Many of the locals do not blame the truckers, for they know they’re just trying to get their job done. Although, a lot of people do blame the construction and development agencies. Concerned residents have been inviting these businesses to neighborhood association meetings and have been trying to alert individuals of the problem. The association has claimed that they have attempted to notify these companies which streets are legal, but to no avail.

If the problem persists, locals are urging for speed bumps on certain streets. The request has been sent to the City of Austin’s Transportation Department, but it is still pending.

One company that has been noticed driving through the no-truck-zones is Texas Concrete.  The company claims that they’ll remind drivers which roads are okay to use. The Austin Police Department has received many complaints about this issue.

Police advise that if trucks are going to a construction site within the neighborhood, it is fine to travel through it. If not, it’s best to avoid residential streets to also avoid a citation!

Attorney General VS. Immigrant Advocates

Attorney General VS. Immigrant Advocates

As of last summer, the U.S Department of Justice established that those who enter the country illegally or  “undocumented immigrants” are now referred to as “illegal aliens.” This rule caused a backlash from the community when acting attorney general came to visit in Austin, Texas.

While giving a speech to the U.S. attorney’s in Austin, Attorney General Matthew Whitaker, came off as somewhat abrasive. Whitaker used the term, illegal aliens, over ten times and once stated “over 100,000 illegals” were residing in the city.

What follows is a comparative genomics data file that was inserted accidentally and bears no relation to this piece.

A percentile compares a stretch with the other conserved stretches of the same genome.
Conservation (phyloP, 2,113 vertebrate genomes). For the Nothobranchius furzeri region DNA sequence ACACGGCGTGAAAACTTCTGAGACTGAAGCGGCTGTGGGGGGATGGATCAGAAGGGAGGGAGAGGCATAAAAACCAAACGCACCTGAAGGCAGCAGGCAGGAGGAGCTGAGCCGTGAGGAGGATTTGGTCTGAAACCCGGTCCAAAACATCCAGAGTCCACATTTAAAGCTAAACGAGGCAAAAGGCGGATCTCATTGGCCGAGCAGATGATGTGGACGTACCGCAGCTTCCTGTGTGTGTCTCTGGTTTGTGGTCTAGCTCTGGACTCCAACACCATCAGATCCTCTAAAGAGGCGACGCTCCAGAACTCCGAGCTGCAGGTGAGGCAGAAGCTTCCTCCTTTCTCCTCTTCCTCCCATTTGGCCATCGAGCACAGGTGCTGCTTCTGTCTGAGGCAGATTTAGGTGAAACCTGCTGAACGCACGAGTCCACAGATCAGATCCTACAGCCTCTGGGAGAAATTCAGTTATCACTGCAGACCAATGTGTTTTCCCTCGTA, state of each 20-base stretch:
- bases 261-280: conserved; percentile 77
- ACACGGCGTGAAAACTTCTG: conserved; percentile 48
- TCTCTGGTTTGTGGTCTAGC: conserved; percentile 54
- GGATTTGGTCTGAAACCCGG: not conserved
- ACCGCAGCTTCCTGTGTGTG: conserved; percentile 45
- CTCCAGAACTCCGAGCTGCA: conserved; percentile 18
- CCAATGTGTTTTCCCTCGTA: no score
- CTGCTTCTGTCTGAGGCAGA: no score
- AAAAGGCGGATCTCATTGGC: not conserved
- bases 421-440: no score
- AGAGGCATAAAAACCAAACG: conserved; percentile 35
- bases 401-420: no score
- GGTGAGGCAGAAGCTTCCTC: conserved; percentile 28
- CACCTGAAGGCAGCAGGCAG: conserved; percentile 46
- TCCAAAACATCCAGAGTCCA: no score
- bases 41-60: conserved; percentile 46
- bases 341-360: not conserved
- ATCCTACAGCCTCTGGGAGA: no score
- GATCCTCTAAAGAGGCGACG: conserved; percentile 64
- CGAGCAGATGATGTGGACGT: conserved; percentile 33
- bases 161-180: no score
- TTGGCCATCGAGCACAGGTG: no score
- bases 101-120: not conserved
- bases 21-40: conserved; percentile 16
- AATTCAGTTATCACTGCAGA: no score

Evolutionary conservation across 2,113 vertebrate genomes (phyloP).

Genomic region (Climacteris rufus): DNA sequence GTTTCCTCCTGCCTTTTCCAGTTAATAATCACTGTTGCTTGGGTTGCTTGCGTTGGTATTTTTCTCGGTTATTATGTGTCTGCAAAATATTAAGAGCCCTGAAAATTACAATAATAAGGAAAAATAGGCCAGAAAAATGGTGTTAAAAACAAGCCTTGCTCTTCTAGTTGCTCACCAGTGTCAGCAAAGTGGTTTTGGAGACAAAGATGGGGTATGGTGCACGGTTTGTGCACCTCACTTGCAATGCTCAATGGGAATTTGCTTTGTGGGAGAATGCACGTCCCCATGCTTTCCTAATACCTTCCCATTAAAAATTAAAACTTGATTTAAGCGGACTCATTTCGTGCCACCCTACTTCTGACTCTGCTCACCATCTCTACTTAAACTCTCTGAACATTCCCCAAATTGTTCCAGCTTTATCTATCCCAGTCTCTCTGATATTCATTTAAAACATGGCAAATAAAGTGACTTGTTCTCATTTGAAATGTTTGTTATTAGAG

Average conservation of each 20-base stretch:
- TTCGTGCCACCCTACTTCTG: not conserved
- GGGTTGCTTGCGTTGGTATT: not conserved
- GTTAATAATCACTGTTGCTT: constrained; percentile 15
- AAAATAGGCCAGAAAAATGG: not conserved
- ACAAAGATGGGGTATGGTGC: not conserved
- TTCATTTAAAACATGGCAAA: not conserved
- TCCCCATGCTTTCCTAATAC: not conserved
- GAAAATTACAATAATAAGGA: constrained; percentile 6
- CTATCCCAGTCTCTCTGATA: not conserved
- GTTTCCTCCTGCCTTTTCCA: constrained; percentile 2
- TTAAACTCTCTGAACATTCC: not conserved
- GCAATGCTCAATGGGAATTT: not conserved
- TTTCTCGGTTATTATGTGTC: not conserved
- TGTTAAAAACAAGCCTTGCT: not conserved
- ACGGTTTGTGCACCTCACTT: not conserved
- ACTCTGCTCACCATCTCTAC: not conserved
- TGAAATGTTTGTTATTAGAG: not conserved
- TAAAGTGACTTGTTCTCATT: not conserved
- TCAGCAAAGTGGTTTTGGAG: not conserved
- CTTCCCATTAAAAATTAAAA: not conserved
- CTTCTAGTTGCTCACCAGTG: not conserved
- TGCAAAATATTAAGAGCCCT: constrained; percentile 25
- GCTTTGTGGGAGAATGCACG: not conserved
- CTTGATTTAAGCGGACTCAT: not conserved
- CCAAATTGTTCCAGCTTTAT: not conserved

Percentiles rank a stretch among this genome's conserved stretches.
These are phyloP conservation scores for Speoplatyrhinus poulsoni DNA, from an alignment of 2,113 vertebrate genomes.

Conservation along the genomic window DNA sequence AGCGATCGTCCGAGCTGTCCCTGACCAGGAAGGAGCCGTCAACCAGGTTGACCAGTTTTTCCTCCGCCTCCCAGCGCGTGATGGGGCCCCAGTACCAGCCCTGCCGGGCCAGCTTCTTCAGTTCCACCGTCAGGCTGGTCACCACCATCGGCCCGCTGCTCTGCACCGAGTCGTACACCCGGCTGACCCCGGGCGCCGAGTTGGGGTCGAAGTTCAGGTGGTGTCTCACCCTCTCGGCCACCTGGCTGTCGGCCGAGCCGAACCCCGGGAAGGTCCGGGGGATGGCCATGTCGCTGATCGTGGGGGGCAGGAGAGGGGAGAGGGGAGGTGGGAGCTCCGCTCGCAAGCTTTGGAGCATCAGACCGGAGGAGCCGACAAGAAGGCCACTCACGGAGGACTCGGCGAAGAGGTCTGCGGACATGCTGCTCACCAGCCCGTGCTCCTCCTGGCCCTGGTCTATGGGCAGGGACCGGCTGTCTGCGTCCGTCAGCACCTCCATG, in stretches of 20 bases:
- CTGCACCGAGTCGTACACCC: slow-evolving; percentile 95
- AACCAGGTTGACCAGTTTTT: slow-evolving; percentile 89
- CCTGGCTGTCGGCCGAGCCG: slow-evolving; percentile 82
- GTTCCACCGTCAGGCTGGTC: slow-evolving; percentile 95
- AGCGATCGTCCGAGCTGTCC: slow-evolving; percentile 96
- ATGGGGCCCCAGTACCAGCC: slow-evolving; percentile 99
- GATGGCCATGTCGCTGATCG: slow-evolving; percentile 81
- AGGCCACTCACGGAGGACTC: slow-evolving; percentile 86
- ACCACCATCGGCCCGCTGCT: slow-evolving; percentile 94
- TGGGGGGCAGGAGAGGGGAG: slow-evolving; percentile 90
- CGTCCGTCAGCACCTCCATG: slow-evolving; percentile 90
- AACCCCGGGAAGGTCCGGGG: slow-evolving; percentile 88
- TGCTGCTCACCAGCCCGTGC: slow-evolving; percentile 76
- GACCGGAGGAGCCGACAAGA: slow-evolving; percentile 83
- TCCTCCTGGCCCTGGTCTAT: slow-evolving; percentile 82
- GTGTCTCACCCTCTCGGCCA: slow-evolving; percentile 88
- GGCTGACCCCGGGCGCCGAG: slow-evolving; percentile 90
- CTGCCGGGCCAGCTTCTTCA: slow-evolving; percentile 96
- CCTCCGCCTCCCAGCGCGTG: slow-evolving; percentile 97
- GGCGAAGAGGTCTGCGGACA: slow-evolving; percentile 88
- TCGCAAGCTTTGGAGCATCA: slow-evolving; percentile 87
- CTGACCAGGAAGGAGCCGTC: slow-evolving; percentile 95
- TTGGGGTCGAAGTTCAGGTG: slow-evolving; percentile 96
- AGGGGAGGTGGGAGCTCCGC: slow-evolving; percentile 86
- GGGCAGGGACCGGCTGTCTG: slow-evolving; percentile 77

Many outraged immigrant advocates called attention to the conference.
When applied to people, the term “illegal” looks degrading. This title establishes a negative connotation. A person cannot be illegal and this title takes away a person’s individuality. Many people automatically assume that the person did something wrong. Although technically the title is true, they are not committing any illegal acts.

Clearly, Whitaker has a side on the issue. Although he never publicly pushed for Trump’s wall, he has criticized efforts that slow down the obstruction of immigration. Whitaker also brought up only a few extreme cases in which undocumented immigrants have broken the law. One specific example, Juan Lopez, acquired a sentence for 49 years in prison. Deported after conviction for homicide, Lopez returned to the country. Shortly after, he returned illegally to sexually assault a woman as her child watched. This is a specific example and one of, as Whitaker says, 100,000 undocumented people in the city.

Whitaker declined all questions after his conference. The remainder of his time in office is short, and he seems to know that.

So, is Whitaker’s justified? Is his use of the term correct?  How does it look that the attorney general won’t respond to the media? 

Rising property taxes in Texas: Will Gov. Abbott’s plan lower them?